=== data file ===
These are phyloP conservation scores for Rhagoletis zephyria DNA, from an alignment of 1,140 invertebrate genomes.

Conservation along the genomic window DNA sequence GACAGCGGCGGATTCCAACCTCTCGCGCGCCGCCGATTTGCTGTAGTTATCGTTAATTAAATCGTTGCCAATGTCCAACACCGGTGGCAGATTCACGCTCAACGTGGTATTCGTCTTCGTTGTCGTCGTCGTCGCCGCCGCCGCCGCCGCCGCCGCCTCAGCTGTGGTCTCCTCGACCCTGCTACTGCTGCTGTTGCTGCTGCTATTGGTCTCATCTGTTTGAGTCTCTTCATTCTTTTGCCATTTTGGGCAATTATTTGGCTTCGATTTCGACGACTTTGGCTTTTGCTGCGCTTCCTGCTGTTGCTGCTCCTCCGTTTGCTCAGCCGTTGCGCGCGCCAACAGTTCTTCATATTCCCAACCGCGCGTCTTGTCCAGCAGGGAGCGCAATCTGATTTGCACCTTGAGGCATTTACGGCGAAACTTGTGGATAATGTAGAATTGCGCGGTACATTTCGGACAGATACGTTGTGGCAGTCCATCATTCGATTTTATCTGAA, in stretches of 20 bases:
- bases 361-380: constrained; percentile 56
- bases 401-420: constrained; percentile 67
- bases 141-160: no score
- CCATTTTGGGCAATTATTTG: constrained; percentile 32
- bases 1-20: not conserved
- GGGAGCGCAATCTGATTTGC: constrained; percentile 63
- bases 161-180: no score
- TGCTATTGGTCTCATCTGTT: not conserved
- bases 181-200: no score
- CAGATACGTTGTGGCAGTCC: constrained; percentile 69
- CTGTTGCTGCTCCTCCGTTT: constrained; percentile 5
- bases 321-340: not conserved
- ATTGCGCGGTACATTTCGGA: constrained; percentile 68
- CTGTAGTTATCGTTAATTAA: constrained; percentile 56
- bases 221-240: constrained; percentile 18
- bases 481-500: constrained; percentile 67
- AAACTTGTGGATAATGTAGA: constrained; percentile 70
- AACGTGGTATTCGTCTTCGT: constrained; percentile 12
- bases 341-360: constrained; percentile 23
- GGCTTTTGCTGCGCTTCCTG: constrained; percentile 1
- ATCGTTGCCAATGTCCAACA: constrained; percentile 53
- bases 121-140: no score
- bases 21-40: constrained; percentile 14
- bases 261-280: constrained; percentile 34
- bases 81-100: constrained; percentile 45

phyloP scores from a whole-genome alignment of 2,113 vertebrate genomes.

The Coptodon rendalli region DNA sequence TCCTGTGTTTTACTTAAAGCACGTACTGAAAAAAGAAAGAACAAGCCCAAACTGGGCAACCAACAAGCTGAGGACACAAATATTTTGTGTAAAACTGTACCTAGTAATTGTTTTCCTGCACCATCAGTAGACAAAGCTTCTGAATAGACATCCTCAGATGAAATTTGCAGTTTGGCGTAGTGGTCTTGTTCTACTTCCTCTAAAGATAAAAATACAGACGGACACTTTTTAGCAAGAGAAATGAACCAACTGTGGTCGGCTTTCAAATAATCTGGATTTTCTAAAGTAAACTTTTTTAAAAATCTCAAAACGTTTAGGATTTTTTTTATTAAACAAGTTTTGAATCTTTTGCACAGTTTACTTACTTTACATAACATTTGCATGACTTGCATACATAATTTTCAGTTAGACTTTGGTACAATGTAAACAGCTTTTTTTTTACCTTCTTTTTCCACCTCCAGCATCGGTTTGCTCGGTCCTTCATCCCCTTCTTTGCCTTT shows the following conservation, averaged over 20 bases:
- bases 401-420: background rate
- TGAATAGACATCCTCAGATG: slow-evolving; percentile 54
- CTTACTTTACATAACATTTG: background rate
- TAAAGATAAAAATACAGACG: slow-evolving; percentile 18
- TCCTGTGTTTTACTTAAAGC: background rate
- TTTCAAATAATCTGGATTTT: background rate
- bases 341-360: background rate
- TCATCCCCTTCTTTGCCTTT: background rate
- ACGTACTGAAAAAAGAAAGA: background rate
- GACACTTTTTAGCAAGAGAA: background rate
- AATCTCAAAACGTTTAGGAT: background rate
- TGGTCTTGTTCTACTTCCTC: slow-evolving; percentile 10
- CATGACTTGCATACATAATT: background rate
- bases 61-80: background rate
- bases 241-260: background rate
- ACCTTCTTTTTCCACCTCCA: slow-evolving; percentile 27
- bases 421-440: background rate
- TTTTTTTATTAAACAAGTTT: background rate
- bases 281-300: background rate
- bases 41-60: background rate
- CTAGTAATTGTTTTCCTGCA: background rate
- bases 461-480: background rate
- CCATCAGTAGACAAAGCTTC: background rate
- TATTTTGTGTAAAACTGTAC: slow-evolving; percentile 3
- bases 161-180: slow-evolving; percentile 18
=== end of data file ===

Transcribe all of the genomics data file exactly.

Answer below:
These are phyloP conservation scores for Rhagoletis zephyria DNA, from an alignment of 1,140 invertebrate genomes.

Conservation along the genomic window DNA sequence GACAGCGGCGGATTCCAACCTCTCGCGCGCCGCCGATTTGCTGTAGTTATCGTTAATTAAATCGTTGCCAATGTCCAACACCGGTGGCAGATTCACGCTCAACGTGGTATTCGTCTTCGTTGTCGTCGTCGTCGCCGCCGCCGCCGCCGCCGCCGCCTCAGCTGTGGTCTCCTCGACCCTGCTACTGCTGCTGTTGCTGCTGCTATTGGTCTCATCTGTTTGAGTCTCTTCATTCTTTTGCCATTTTGGGCAATTATTTGGCTTCGATTTCGACGACTTTGGCTTTTGCTGCGCTTCCTGCTGTTGCTGCTCCTCCGTTTGCTCAGCCGTTGCGCGCGCCAACAGTTCTTCATATTCCCAACCGCGCGTCTTGTCCAGCAGGGAGCGCAATCTGATTTGCACCTTGAGGCATTTACGGCGAAACTTGTGGATAATGTAGAATTGCGCGGTACATTTCGGACAGATACGTTGTGGCAGTCCATCATTCGATTTTATCTGAA, in stretches of 20 bases:
- bases 361-380: constrained; percentile 56
- bases 401-420: constrained; percentile 67
- bases 141-160: no score
- CCATTTTGGGCAATTATTTG: constrained; percentile 32
- bases 1-20: not conserved
- GGGAGCGCAATCTGATTTGC: constrained; percentile 63
- bases 161-180: no score
- TGCTATTGGTCTCATCTGTT: not conserved
- bases 181-200: no score
- CAGATACGTTGTGGCAGTCC: constrained; percentile 69
- CTGTTGCTGCTCCTCCGTTT: constrained; percentile 5
- bases 321-340: not conserved
- ATTGCGCGGTACATTTCGGA: constrained; percentile 68
- CTGTAGTTATCGTTAATTAA: constrained; percentile 56
- bases 221-240: constrained; percentile 18
- bases 481-500: constrained; percentile 67
- AAACTTGTGGATAATGTAGA: constrained; percentile 70
- AACGTGGTATTCGTCTTCGT: constrained; percentile 12
- bases 341-360: constrained; percentile 23
- GGCTTTTGCTGCGCTTCCTG: constrained; percentile 1
- ATCGTTGCCAATGTCCAACA: constrained; percentile 53
- bases 121-140: no score
- bases 21-40: constrained; percentile 14
- bases 261-280: constrained; percentile 34
- bases 81-100: constrained; percentile 45

phyloP scores from a whole-genome alignment of 2,113 vertebrate genomes.

The Coptodon rendalli region DNA sequence TCCTGTGTTTTACTTAAAGCACGTACTGAAAAAAGAAAGAACAAGCCCAAACTGGGCAACCAACAAGCTGAGGACACAAATATTTTGTGTAAAACTGTACCTAGTAATTGTTTTCCTGCACCATCAGTAGACAAAGCTTCTGAATAGACATCCTCAGATGAAATTTGCAGTTTGGCGTAGTGGTCTTGTTCTACTTCCTCTAAAGATAAAAATACAGACGGACACTTTTTAGCAAGAGAAATGAACCAACTGTGGTCGGCTTTCAAATAATCTGGATTTTCTAAAGTAAACTTTTTTAAAAATCTCAAAACGTTTAGGATTTTTTTTATTAAACAAGTTTTGAATCTTTTGCACAGTTTACTTACTTTACATAACATTTGCATGACTTGCATACATAATTTTCAGTTAGACTTTGGTACAATGTAAACAGCTTTTTTTTTACCTTCTTTTTCCACCTCCAGCATCGGTTTGCTCGGTCCTTCATCCCCTTCTTTGCCTTT shows the following conservation, averaged over 20 bases:
- bases 401-420: background rate
- TGAATAGACATCCTCAGATG: slow-evolving; percentile 54
- CTTACTTTACATAACATTTG: background rate
- TAAAGATAAAAATACAGACG: slow-evolving; percentile 18
- TCCTGTGTTTTACTTAAAGC: background rate
- TTTCAAATAATCTGGATTTT: background rate
- bases 341-360: background rate
- TCATCCCCTTCTTTGCCTTT: background rate
- ACGTACTGAAAAAAGAAAGA: background rate
- GACACTTTTTAGCAAGAGAA: background rate
- AATCTCAAAACGTTTAGGAT: background rate
- TGGTCTTGTTCTACTTCCTC: slow-evolving; percentile 10
- CATGACTTGCATACATAATT: background rate
- bases 61-80: background rate
- bases 241-260: background rate
- ACCTTCTTTTTCCACCTCCA: slow-evolving; percentile 27
- bases 421-440: background rate
- TTTTTTTATTAAACAAGTTT: background rate
- bases 281-300: background rate
- bases 41-60: background rate
- CTAGTAATTGTTTTCCTGCA: background rate
- bases 461-480: background rate
- CCATCAGTAGACAAAGCTTC: background rate
- TATTTTGTGTAAAACTGTAC: slow-evolving; percentile 3
- bases 161-180: slow-evolving; percentile 18